Could this 10 second balance test determine the longevity of your life?
For adults who fall in the older age bracket, being able to balance briefly on one foot may predict how long they’ll live.
People who failed the 10-second balance test, which involves standing on one foot were nearly twice as likely to die in the next 10 years, according to a report in the British Journal of Sports Medicine.
Unlike aerobic fitness, flexibility and muscle strength, balance tends to be preserved until the sixth decade of life. After that, balance tends to wane quite quickly.
Exactly why a simple balance test can predict risk of death is not yet known, said the study’s lead author, Dr Claudio Gil Soares de Araújo.
Poor balance and poor muscular fitness can be linked with frailty in older adults. “Aged people falling are in very high risk of major fractures and other related complications,” Araújo wrote.
“This may play a role in the higher risk of mortality.”
Checking balance on one foot, even for those few seconds, can be valuable way to determine someone’s risk of falling.
How does balance predict longevity?
To explore whether a balance test might reveal insight into a person’s risk of death from any cause during the next decade, Araújo and his team reexamined data from the 1994 CLINIMEX Exercise cohort study.
This study assessed associations between physical fitness, cardiovascular risk factors, and the risk of developing poor health and dying.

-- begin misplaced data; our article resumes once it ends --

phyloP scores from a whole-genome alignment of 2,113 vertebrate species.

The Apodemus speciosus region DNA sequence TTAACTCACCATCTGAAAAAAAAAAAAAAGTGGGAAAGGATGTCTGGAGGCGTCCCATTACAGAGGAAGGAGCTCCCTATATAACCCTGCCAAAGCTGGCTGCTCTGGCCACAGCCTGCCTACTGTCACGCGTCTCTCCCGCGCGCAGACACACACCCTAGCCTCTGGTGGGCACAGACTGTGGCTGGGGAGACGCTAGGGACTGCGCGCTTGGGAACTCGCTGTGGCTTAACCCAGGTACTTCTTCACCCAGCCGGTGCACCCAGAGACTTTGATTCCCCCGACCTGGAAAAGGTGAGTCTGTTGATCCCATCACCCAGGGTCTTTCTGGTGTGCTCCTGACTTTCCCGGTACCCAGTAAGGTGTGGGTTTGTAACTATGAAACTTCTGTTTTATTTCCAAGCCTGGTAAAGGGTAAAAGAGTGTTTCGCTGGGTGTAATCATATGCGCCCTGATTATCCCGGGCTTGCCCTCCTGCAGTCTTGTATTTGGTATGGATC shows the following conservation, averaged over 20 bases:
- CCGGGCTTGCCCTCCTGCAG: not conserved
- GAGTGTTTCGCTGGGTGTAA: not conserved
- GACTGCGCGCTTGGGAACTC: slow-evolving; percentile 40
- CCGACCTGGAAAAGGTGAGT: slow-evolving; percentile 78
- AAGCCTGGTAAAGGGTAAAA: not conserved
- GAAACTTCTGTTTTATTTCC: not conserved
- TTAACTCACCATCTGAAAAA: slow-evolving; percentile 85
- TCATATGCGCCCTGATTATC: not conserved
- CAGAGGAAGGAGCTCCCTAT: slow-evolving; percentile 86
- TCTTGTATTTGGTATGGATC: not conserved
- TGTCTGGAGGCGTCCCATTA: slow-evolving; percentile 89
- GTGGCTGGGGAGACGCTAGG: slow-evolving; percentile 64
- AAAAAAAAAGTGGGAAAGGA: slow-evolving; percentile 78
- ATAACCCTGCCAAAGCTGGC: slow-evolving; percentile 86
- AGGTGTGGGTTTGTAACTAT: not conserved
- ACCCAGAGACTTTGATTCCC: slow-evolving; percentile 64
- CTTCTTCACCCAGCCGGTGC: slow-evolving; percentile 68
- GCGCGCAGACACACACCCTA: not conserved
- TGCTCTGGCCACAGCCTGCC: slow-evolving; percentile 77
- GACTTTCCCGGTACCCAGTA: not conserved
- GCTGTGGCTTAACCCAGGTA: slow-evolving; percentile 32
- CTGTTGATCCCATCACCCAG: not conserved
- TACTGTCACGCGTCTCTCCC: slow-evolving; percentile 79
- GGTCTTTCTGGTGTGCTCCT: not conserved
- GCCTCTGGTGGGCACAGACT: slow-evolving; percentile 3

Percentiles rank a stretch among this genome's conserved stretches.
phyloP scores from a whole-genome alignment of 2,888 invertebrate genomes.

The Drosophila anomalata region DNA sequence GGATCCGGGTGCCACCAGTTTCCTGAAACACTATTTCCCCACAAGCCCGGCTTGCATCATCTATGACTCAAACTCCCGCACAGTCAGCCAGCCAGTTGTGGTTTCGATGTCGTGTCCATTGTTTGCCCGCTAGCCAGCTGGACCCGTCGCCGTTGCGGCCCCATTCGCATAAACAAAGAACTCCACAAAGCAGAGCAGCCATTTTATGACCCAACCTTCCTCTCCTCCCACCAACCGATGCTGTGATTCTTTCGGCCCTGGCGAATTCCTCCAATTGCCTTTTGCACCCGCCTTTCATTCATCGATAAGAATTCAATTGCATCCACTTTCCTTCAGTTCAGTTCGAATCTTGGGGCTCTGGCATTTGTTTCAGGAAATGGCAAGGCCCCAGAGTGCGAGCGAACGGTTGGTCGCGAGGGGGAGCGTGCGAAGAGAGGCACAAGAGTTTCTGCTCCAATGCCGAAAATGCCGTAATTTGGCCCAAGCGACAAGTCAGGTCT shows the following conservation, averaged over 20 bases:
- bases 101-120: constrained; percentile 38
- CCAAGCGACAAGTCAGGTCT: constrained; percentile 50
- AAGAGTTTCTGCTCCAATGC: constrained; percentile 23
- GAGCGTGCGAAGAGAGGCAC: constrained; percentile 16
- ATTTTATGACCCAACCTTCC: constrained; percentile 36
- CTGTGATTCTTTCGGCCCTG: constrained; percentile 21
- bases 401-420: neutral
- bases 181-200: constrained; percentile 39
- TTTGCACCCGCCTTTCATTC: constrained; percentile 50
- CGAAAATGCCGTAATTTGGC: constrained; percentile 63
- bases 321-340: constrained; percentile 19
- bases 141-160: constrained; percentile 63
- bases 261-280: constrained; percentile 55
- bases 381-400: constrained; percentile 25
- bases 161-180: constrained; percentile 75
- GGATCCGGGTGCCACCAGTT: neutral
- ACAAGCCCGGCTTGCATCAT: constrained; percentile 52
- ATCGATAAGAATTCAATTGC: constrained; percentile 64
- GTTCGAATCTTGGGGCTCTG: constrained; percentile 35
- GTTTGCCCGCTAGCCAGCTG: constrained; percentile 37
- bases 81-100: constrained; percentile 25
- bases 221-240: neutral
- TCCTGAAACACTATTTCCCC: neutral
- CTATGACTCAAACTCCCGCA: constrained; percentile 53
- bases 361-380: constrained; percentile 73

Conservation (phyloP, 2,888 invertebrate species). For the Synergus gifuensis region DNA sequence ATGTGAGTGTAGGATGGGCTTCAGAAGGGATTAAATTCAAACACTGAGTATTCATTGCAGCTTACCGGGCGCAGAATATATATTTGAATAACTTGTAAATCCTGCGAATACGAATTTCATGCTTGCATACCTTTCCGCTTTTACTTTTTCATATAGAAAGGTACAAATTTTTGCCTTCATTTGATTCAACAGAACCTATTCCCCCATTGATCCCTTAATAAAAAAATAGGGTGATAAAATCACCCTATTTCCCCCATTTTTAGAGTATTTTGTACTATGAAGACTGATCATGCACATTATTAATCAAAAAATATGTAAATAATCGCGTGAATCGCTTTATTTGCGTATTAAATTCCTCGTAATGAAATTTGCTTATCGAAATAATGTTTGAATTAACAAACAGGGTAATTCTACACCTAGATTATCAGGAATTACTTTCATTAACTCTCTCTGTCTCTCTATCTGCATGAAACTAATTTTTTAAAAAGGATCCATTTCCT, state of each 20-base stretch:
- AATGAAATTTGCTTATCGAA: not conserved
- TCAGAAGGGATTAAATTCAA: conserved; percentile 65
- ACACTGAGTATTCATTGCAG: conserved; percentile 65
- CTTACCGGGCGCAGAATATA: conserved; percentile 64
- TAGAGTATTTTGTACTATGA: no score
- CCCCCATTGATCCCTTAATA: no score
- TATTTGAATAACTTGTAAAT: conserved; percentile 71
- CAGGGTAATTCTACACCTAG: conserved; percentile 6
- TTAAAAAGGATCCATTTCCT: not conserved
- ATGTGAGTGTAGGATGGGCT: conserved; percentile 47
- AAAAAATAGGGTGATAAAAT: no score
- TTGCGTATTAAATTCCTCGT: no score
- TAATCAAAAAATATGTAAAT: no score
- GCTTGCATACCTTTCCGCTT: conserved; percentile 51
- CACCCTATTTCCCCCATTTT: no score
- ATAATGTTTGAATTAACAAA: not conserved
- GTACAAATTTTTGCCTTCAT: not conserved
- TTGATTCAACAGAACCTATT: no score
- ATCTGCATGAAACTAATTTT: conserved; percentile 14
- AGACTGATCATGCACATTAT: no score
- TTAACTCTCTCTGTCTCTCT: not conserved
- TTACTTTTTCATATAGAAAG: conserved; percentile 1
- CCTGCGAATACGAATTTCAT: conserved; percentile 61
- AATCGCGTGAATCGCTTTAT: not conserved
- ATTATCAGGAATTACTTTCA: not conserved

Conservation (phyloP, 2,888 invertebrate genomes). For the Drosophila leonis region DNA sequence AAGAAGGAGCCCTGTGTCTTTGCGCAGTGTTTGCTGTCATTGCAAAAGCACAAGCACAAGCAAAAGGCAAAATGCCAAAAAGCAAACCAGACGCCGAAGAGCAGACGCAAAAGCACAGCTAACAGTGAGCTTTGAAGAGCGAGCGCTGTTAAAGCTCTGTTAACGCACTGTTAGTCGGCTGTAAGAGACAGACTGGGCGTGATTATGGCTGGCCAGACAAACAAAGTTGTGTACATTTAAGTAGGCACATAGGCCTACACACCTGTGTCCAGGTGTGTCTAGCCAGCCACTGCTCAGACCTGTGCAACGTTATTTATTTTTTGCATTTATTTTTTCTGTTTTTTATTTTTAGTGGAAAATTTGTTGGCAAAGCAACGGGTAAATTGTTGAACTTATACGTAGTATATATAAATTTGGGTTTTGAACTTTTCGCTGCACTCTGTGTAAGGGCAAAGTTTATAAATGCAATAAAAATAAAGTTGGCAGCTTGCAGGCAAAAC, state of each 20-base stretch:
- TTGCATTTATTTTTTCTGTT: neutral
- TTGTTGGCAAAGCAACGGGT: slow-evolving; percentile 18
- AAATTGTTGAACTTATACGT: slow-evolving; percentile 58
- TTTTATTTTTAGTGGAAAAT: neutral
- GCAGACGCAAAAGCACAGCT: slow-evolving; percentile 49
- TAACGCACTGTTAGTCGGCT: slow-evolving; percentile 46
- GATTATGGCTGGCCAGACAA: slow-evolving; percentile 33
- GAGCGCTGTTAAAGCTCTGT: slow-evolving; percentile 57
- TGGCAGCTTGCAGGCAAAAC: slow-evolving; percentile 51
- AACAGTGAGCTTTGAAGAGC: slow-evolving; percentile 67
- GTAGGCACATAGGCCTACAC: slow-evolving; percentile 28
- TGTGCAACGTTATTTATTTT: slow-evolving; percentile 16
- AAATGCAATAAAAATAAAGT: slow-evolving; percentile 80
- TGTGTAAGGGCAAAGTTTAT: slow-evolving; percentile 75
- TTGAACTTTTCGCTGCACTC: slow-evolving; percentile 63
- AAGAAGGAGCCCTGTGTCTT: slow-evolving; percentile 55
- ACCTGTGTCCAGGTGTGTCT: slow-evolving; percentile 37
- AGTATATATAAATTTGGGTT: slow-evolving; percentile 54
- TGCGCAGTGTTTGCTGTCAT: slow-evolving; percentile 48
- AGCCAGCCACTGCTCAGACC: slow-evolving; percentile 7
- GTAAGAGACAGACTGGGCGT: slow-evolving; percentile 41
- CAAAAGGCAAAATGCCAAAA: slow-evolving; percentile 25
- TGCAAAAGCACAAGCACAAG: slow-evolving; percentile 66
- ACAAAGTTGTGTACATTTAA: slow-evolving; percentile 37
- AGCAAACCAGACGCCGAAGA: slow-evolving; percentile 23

For the new report, the researchers focused on 1702 participants from ages 51 to 75 with the average age being 61. At their first study checkup, when weight, waist size and measures of body fat were collected.
The researchers included only people who could walk steadily in their analysis.
At the first checkup, participants were asked to stand on one leg for 10 seconds without holding onto anything to support themselves.
The participants were allowed three tries and were asked to place the front of the uplifted foot on the back of the weight bearing leg, while keeping their arms by their sides and their gaze fixed straight ahead.
Overall, one in five failed the test with researchers noting inability to pass the test rose with age.
In general, those who failed the test were in poorer health than those who passed, with a higher proportion being obese, having cardiovascular disease and unhealthy blood cholesterol levels.
Type 2 diabetes was three times more common among people who failed the test as those who passed.
After accounting for factors such as age, sex, BMI, history of heart disease, hypertension, diabetes and high cholesterol, the researchers found that the risk of death within 10 years was 1.84-fold higher in participants who failed the balance test.
The good news, Araújo said, is “it is never too late to improve balance by specific training. A couple of minutes a day - at home or in a gym could help a lot,” he continued.
During a physical, doctors typically check people’s hearts, lungs, cholesterol and blood pressure, but usually don’t measure what shape they’re in. If a doctor can determine if a patient has balance issues a program can be issued to improve overall fitness and wellbeing.